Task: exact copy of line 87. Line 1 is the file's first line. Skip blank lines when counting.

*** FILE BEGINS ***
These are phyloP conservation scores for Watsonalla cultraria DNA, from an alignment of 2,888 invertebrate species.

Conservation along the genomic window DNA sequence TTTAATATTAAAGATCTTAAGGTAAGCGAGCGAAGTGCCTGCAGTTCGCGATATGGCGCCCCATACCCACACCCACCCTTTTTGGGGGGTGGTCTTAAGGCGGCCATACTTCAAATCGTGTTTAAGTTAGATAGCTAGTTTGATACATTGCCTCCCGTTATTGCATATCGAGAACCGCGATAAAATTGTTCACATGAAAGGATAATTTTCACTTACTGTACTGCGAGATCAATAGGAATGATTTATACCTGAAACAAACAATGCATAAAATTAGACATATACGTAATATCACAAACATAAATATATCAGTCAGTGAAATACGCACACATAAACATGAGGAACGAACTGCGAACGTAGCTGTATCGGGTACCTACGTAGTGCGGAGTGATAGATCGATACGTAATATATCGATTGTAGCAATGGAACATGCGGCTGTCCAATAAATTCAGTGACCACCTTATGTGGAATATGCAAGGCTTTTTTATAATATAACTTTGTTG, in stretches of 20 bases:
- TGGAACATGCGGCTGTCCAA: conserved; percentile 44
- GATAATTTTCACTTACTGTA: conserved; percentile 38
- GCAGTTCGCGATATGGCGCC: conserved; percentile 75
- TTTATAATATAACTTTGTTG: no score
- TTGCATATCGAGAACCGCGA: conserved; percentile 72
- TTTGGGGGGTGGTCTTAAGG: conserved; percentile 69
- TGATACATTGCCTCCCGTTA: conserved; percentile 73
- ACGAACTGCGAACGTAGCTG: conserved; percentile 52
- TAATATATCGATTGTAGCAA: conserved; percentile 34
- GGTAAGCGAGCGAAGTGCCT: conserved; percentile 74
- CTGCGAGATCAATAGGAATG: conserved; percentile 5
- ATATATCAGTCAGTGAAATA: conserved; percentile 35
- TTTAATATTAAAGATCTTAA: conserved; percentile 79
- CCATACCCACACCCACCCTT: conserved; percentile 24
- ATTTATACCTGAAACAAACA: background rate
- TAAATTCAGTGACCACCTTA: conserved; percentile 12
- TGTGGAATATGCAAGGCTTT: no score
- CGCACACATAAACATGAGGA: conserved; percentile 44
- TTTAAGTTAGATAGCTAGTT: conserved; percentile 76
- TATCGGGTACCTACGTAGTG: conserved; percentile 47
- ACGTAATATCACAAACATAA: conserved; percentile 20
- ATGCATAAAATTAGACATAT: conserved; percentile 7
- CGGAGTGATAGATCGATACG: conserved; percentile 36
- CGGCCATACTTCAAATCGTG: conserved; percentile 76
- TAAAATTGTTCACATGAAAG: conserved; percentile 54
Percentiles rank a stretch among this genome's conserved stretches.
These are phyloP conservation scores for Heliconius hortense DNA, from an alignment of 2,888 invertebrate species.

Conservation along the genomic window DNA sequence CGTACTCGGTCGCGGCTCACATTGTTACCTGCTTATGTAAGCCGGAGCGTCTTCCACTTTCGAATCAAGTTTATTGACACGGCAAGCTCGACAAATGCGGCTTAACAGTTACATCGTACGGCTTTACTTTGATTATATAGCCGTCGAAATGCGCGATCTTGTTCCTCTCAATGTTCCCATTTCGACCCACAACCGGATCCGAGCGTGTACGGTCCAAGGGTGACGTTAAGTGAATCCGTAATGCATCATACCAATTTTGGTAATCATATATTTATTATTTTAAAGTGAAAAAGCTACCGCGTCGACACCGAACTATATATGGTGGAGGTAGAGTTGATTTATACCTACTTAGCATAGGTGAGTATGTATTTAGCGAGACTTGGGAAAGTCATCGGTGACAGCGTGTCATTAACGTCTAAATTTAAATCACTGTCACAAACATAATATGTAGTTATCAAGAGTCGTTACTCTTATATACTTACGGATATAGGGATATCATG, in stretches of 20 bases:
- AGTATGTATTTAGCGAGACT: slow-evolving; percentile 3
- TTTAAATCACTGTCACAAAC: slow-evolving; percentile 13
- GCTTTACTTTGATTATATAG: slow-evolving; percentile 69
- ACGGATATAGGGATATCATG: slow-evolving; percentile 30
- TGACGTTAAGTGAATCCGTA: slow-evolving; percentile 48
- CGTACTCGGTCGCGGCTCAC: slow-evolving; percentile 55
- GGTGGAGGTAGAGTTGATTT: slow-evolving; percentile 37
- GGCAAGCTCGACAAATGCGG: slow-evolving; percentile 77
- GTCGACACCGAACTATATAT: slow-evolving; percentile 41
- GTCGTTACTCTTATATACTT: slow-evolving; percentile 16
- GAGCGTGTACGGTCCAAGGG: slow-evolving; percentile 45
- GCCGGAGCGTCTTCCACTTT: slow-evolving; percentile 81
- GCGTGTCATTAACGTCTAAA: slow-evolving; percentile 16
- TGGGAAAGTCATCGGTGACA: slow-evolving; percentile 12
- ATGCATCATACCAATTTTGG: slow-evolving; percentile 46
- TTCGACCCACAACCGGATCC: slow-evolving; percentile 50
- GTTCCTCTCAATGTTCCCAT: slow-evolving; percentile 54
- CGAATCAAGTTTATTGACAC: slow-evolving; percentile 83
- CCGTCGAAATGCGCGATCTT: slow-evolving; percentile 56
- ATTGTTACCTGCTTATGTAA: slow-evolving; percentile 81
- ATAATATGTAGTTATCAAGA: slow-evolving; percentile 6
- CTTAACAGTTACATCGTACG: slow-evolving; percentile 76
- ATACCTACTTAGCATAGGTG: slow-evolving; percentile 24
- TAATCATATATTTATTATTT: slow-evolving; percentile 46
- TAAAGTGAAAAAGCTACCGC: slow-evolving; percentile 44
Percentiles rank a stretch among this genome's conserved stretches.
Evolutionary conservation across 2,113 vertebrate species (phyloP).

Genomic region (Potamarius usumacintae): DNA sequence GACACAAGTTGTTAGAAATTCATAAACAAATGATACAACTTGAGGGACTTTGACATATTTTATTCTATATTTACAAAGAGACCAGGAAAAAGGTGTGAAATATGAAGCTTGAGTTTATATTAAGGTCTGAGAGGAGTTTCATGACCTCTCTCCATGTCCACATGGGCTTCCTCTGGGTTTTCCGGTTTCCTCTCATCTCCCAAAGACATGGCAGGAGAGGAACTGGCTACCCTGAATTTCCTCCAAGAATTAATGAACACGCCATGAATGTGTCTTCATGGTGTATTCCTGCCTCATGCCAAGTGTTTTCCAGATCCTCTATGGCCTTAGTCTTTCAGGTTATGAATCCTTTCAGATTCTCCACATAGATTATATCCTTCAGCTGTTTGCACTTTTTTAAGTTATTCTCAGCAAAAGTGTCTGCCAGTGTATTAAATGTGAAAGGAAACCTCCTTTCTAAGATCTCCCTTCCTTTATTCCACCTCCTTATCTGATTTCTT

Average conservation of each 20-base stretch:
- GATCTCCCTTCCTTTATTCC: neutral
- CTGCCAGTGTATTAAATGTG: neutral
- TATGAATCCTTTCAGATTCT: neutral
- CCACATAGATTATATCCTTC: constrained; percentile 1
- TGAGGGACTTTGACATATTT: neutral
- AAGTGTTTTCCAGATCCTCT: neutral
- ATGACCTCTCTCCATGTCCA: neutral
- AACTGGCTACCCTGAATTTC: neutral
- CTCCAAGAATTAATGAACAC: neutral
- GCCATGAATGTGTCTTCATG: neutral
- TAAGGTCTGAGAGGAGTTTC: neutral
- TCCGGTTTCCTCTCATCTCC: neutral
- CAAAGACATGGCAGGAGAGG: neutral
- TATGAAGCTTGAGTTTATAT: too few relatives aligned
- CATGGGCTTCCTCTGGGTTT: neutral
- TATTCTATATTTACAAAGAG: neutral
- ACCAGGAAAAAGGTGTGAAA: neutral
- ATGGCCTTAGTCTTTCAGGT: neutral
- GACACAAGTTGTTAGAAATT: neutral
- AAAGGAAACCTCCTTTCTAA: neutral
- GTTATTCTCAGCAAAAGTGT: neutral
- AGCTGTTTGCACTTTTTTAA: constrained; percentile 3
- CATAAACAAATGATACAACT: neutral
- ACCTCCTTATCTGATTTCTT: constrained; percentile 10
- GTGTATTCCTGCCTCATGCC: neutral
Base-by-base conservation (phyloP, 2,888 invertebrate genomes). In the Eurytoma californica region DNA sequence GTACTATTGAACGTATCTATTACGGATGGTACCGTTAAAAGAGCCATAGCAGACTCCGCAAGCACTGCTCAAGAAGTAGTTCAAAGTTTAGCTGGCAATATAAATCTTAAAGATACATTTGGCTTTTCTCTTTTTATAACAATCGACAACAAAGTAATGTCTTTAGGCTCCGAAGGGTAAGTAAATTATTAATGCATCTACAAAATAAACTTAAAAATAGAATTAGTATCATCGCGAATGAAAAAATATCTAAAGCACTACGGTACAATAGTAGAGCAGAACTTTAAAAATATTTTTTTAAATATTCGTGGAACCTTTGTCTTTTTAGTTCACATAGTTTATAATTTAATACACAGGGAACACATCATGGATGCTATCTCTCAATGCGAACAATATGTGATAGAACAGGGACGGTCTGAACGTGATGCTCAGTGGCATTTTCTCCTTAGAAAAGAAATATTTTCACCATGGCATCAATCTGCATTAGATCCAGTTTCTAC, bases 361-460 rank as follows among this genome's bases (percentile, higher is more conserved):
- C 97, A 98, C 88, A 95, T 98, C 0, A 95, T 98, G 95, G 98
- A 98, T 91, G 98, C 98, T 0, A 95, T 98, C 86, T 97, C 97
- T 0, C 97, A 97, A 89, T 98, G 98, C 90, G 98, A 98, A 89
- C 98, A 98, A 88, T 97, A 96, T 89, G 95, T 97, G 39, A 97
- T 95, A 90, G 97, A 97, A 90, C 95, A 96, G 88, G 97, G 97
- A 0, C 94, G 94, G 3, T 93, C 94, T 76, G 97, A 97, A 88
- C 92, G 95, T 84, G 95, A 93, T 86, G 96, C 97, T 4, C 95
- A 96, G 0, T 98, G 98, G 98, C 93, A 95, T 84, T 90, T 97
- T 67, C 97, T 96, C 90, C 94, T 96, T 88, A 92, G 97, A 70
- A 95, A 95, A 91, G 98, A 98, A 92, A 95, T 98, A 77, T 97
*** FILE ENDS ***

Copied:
- A 98, T 91, G 98, C 98, T 0, A 95, T 98, C 86, T 97, C 97